The use of stem cell transplantation for acute myeloid leukemia increased by about 55% worldwide from 2009 to 2016, according to new findings presented by Niederweiser et al at the 64th American Society of Hematology (ASH) Annual Meeting and Exposition (Abstract 3638). Although the largest increases were seen in lower- and middle-income countries, patients in these countries may still face the greatest barriers when it comes to accessing stem cell transplantation, the researchers revealed. Allogeneic stem cell transplants—the only curative therapy for the majority of patients with acute myeloid leukemia—accounted for the vast majority of the increase in stem cell transplants overall, whereas rates of autologous transplants allowing for the more intensive use of chemotherapy declined significantly.
“The incidence of [acute myeloid leukemia] continues to rise, as does the use of stem cell transplantation, but this therapy is not being taken up equally across the world,” noted lead study author Molly Tokaz, MD, a hematology and oncology fellow at the Fred Hutchinson Cancer Center. “Utilization rates are lagging in lower resourced regions, and we’ve got a lot of ground to cover to get utilization where we want it. Since an allogeneic transplant is a curative treatment, this difference in uptake has profound implications for what kinds of outcomes we can expect for these patients.”
Study Methods and Results
In the new study, the researchers found that acute myeloid leukemia rates rose by about 2,000 diagnoses per year over the study period, reflecting an overall global uptick in incidence—with about 118,000 new diagnoses in 2016. The rate of stem cell transplantation increased by 55% overall from 2009 to 2016, but the use of transplantation as a percentage of patients with acute myeloid leukemia remained relatively low in many countries.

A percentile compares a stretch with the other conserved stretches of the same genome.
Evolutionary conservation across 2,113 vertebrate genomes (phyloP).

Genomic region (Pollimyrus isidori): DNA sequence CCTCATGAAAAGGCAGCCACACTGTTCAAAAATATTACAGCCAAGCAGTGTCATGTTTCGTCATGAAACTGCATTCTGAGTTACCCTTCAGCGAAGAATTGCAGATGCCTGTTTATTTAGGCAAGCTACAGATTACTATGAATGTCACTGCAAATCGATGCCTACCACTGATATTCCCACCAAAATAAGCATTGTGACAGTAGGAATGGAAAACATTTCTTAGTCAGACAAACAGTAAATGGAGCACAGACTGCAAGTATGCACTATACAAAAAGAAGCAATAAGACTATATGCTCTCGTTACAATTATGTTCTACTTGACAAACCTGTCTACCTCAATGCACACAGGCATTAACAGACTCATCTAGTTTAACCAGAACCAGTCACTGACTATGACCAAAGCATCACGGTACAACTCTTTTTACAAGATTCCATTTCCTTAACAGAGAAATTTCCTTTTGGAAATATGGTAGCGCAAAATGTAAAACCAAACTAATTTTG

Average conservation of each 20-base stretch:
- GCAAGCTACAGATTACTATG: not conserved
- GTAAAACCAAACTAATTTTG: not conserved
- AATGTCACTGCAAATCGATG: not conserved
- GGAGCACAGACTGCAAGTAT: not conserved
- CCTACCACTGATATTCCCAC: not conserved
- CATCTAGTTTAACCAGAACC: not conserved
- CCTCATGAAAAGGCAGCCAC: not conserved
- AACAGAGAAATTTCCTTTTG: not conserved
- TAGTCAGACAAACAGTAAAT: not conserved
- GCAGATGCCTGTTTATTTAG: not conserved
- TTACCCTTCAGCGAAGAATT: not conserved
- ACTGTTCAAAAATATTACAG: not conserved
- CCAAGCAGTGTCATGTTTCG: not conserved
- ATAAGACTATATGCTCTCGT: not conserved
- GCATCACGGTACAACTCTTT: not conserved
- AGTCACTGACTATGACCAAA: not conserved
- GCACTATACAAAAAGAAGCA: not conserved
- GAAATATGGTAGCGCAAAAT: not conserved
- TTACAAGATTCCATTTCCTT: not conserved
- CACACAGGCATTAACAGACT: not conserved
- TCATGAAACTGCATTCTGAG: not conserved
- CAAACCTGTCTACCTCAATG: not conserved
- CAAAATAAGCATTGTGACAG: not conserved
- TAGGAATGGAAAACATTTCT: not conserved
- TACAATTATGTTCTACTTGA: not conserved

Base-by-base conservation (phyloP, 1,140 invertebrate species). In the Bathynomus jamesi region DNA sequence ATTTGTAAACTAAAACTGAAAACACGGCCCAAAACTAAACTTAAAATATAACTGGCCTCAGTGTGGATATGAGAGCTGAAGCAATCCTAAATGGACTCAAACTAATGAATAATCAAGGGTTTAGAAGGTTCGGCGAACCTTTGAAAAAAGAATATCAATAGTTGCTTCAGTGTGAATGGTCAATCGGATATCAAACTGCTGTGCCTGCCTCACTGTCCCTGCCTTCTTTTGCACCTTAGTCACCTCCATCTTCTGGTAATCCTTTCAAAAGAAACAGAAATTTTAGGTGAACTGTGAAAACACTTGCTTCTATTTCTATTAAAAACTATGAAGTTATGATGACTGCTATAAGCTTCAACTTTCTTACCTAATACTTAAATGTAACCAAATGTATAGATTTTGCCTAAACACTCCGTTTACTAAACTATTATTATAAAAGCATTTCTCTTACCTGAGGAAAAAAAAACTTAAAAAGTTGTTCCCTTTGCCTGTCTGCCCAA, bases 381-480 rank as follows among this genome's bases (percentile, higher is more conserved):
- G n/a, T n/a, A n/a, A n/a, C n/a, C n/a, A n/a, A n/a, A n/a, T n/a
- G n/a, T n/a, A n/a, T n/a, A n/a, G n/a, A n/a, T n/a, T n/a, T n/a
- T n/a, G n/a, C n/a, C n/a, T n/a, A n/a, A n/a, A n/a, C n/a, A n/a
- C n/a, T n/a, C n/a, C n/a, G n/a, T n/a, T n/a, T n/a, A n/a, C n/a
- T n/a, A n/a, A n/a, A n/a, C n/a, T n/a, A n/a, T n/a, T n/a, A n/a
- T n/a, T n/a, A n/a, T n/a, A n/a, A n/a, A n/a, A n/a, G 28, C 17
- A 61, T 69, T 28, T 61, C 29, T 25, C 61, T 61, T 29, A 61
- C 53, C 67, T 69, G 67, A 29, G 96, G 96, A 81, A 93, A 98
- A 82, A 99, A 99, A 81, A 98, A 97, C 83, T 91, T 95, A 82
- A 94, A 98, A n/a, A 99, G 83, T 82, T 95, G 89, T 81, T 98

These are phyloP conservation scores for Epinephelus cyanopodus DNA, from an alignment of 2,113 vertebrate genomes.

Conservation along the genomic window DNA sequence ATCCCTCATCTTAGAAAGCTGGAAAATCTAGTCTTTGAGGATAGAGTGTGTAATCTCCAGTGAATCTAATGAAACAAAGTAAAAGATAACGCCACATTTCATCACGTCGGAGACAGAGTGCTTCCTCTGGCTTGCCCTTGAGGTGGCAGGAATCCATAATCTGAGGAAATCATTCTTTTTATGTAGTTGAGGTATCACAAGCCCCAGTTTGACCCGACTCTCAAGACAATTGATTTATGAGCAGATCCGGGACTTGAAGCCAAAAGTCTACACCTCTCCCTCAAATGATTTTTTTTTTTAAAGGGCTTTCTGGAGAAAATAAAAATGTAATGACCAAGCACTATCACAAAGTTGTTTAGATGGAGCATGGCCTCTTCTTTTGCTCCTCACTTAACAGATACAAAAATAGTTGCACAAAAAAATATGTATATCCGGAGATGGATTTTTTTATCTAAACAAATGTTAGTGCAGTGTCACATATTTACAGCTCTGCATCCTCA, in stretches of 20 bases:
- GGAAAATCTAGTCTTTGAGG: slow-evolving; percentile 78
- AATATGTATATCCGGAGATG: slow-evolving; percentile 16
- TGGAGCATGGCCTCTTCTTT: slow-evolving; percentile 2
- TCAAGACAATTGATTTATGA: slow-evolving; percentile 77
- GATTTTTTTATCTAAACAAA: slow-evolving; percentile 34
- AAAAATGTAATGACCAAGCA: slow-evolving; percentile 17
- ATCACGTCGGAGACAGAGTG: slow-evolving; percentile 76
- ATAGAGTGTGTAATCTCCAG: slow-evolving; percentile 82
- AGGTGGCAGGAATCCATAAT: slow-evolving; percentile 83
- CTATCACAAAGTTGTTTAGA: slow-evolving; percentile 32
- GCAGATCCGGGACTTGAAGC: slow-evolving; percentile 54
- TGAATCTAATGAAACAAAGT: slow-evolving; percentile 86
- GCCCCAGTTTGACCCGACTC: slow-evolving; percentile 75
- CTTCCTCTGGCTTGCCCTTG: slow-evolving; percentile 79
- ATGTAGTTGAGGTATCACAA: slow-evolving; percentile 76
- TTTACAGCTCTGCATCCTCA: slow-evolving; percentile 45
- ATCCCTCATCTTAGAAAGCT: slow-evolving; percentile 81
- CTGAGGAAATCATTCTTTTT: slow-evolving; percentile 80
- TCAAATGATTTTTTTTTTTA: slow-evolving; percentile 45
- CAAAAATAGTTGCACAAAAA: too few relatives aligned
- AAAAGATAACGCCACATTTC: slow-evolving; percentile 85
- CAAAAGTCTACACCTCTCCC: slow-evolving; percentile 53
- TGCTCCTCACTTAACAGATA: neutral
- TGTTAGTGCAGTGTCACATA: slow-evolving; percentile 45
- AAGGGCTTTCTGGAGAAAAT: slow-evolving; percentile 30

Even in well-resourced regions like North America and Europe, only about 18% to 20% of patients with acute myeloid leukemia received a stem cell transplant in 2016. While this was much higher than the 2% to 5% seen in regions such as Africa, the Middle East, and Latin America, it suggested that there may still be room for improvement in all regions of the world, according to the researchers.
They also discovered that more allografts were from unrelated donors in higher income countries compared with lower income countries—where donors were most often related to the recipient. These differences likely reflected the complex infrastructure required to match patients and facilitate transplants with unrelated donors.
The researchers concluded that although the study only used data through 2016, other ongoing studies suggested that the reported trends have continued in the intervening years—with many countries seeing an increase in the use of stem cell transplantation, but also significant gaps that remain between resource-rich and resource-poor regions.
Disclosure: For full disclosures of the study authors, visit ash.confex.com.The content in this post has not been reviewed by the American Society of Clinical Oncology, Inc. (ASCO®) and does not necessarily reflect the ideas and opinions of ASCO®.